Linux 2.4 kernel release delayed (ZDNet). ZDNet reports on Linus's announcement that the 2.4 kernel is at least two months away. " Open-source backers haven't been forgiving when for-profit software makers -- most notably, Microsoft Corp. -- let development schedules slip. But when it comes to Linux, they claim expectations aren't the same thing as release dates. 'We don't do deadlines in the open-source world, which is a major reason our stuff is right when it comes out,' said open-source leader Eric Raymond." (Thanks to Rolf Heckemann).

New Linux shows promise in heavy-duty business use (News.com). C|Net's News.com is carrying a story on what the scalability in the Linux 2.4 kernel will mean. "The next version of the core of Linux, the 2.4 kernel, is up and running on Sun Microsystems' top-end E10000 server with 24 processors...Solaris...works on computers with up to 105 CPUs ... and Microsoft has just released a version of Windows that can use 32 CPUs."


Embedded Linux Newsletter, October 5, 2000. The latest Embedded Linux Newsletter from LinuxDevices.com has been published.

Comparing real-time Linux alternatives (LinuxDevices.com). LinuxDevices.com has this whitepaper on alternative approaches to adding real-time capabilities to Linux. "Lately, the question of whether (and how) Linux can be made to serve the needs of real-time applications has been the subject of much debate, in a discussion made complicated by a multitude of definitions for real-time. We see the terms 'hard', 'firm', and 'soft' real-time being used. These, along with 'guarantee', 'deterministic', 'preemptible', 'fully preemptible', and 'latency', often pepper the discussions. "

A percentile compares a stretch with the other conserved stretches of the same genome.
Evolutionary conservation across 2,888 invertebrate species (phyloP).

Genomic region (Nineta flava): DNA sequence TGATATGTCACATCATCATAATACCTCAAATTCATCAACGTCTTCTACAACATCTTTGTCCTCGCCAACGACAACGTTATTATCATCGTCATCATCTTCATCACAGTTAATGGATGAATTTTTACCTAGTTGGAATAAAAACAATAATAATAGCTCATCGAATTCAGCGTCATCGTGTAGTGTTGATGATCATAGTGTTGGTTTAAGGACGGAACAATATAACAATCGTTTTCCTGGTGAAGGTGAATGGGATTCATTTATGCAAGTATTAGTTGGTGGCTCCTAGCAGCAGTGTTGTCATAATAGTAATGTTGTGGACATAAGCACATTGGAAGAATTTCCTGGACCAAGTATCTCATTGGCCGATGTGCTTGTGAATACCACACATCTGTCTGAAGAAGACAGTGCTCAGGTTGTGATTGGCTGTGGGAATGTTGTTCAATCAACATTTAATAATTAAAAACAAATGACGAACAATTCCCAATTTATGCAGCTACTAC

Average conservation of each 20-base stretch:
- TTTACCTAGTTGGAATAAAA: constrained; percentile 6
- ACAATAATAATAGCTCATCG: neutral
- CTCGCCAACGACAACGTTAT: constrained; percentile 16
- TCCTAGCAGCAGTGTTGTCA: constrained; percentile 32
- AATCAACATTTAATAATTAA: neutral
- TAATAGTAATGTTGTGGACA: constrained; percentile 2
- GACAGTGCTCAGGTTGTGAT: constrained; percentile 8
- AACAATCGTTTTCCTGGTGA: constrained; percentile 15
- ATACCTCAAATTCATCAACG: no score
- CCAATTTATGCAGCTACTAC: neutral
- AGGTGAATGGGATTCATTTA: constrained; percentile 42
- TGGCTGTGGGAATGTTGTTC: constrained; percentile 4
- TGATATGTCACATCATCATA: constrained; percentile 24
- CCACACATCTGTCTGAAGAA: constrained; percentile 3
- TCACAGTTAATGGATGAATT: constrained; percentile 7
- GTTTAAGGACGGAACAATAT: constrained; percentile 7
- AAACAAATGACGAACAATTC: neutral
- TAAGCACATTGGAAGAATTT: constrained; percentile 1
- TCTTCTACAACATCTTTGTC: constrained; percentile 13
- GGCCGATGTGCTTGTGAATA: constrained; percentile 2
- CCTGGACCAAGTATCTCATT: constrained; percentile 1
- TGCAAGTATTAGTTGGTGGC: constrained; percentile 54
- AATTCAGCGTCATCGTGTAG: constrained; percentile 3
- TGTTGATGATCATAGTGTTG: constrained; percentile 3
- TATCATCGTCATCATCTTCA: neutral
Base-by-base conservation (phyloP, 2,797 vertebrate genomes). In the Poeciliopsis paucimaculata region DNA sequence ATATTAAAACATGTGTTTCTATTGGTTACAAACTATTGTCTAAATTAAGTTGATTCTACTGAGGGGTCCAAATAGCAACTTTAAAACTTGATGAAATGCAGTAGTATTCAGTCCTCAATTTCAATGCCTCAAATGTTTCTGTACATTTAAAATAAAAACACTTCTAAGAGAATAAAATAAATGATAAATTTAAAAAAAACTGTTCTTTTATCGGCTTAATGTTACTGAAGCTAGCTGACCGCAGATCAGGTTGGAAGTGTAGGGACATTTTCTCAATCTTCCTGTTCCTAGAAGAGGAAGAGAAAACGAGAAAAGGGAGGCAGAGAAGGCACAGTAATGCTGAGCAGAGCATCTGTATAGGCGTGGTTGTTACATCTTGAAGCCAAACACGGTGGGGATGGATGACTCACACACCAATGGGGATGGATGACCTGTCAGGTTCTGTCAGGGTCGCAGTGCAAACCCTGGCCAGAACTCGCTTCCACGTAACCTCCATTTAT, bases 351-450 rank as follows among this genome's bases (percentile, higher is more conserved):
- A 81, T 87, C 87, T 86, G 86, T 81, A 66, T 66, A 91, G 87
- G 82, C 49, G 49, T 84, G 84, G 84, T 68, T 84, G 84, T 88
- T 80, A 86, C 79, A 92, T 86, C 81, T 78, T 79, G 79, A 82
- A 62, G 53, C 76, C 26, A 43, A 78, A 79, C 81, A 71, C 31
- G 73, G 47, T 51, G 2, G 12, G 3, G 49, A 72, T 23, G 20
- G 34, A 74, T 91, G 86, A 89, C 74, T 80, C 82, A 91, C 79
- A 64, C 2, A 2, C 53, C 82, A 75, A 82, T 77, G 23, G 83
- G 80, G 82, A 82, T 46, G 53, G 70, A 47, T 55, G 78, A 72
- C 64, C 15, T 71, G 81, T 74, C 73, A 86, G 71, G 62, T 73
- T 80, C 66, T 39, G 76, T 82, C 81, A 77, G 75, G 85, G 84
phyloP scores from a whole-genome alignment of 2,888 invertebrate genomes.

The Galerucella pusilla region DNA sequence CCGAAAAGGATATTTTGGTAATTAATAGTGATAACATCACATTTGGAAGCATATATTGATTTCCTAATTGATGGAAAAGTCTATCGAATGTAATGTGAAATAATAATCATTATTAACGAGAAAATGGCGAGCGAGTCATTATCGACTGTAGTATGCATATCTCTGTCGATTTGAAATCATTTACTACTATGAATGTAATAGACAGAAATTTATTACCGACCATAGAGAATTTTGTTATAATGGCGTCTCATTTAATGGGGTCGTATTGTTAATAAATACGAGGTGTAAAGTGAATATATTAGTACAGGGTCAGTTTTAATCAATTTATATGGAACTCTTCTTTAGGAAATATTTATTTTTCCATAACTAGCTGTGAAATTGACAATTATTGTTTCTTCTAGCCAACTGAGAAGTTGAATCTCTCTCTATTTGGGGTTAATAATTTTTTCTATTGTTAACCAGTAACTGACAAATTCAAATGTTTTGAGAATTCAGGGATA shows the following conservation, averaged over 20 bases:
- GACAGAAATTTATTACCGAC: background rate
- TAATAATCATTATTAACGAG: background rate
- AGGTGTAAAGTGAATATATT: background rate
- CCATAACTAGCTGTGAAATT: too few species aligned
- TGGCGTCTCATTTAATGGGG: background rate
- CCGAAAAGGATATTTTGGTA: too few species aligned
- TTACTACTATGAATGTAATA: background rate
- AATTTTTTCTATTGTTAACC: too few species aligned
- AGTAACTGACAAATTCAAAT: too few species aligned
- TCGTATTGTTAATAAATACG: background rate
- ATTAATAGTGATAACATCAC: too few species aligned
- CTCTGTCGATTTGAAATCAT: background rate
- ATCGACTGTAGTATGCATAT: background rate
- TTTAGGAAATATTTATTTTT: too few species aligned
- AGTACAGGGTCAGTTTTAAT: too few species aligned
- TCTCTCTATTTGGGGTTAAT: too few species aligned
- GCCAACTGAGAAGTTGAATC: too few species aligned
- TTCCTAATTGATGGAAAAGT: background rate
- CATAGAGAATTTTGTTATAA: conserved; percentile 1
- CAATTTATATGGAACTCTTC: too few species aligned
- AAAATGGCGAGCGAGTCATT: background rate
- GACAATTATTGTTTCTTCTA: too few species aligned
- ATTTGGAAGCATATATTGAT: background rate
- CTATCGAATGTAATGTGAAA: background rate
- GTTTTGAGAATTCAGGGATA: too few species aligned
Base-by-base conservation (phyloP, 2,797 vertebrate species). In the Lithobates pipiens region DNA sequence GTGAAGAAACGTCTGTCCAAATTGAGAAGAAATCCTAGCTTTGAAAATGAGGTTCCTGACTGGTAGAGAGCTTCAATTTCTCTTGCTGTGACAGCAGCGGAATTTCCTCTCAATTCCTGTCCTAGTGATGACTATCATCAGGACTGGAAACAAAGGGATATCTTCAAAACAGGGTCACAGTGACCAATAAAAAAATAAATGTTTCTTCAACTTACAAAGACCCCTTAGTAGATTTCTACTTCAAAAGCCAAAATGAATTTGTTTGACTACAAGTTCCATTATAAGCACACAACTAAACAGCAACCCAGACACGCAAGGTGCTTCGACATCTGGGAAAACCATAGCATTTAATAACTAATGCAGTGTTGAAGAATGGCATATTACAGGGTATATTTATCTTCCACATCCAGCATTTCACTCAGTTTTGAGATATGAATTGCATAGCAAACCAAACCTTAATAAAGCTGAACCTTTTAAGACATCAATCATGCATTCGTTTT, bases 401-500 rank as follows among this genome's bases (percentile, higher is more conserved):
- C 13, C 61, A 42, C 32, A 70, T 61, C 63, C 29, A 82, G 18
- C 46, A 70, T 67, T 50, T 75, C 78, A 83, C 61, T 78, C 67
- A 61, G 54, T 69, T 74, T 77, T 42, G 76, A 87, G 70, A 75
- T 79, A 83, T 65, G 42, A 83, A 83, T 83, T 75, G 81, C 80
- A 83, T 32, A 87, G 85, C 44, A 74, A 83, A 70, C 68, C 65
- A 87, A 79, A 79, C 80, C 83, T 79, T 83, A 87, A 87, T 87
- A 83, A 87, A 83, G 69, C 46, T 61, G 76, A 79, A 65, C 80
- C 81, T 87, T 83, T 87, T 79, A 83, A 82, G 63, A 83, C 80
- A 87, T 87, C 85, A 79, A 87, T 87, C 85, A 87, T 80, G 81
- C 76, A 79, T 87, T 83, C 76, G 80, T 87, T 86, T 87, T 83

Organized bookmarks? Who'd have thought it! (Canada Computes). Canada Computes reviews Gnobog, the GNOME bookmark organizer. "We're not talking rocket science here, but it amazes me that there aren't more programs like this that do to the job well. Oh well, Gnobog is definitely worth the download if you obsessively bookmark sites like I do."

Making Linux Work in the Workplace: GIMP vs. Photoshop (LinuxOrbit). LinuxOrbit compares Photoshop and the Gimp. "Using the whimsically titled, yet professionally powerful GIMP, one begins to feel that this whole Open Source deal just might work. Here is a piece of freeware going against the best in the business, and giving it a real run for the money." (Thanks to John Gowin).


IBM: The Big Blue support for the Linux community (O Linux). O Linux talks with the IBM Linux Technology Center staff. "We base our decisions on customer demand. While Debian is well thought of, our customers have consistently expressed an interest in Red Hat, SuSE, TurboLinux and Caldera - and that's what we're giving them."

Sir(e) Ian Murdock (Andover News). Andover News profiles Ian Murdock. "Over the last ten years he has nursed a degree, fathered an operating system, nurtured the community that supports it, continues to parent four dogs, a company, and now, at last, a baby girl." (Thanks to CÚsar A. K. Grossmann).


Which is it: -ible, or -able? (LinuxDevices.com). You may have thought that the furor over MontaVista's "fully preemptable kernel" announcement had died down, but this LinuxDevices.com article shows that the real battle has yet to be fought. "But that's not where the debate ends. Nobody thought of questioning another aspect of MontaVista's release -- namely: had they spelled 'preemptable' correctly?"

Tackling The Digital Divide -- Without Linux (TechWeb). A conference to tackle the "digital divide" facing third world countries is taking shape with leaders from many big computing companies, but apparently without input from the Linux world. "But no one from the fast-growing and generally lower-cost Linux community was invited to the table, officials from the sponsoring organization, the World Resources Institute, acknowledged on Thursday".

Section Editor: Rebecca Sobol

October 12, 2000